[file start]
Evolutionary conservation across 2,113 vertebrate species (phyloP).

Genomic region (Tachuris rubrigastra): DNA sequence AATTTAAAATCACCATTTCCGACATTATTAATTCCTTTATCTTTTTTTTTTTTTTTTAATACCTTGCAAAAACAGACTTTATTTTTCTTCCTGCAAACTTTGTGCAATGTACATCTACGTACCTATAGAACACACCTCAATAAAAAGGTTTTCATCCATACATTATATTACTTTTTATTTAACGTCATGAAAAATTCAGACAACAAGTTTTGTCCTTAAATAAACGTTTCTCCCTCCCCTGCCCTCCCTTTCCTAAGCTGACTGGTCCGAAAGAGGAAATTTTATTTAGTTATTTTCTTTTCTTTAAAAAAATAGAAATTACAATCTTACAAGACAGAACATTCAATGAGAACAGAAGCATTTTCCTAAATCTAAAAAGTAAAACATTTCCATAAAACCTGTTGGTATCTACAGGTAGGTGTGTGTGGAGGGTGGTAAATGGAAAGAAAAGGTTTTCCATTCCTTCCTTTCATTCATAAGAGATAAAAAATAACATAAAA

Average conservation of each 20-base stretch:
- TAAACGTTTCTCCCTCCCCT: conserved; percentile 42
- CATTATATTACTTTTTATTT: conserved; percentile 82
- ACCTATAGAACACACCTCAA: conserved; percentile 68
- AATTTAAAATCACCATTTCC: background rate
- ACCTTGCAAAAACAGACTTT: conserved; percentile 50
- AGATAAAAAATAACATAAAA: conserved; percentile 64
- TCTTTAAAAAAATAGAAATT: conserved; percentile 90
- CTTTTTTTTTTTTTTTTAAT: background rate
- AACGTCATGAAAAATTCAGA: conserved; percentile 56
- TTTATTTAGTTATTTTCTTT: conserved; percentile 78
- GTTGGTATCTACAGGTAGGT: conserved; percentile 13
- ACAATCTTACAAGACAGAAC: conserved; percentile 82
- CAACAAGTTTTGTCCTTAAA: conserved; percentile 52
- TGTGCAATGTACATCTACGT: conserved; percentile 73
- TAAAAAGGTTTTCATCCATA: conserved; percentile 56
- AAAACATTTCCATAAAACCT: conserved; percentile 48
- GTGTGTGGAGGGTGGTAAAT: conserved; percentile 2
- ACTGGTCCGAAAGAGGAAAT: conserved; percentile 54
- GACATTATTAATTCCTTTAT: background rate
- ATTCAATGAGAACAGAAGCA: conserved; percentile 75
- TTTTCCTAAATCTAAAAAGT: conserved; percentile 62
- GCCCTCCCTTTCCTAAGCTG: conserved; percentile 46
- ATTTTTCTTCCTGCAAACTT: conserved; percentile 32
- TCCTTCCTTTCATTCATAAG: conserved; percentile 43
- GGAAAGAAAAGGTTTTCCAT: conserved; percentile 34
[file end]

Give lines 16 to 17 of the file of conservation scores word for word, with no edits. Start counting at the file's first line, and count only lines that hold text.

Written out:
- CAACAAGTTTTGTCCTTAAA: conserved; percentile 52
- TGTGCAATGTACATCTACGT: conserved; percentile 73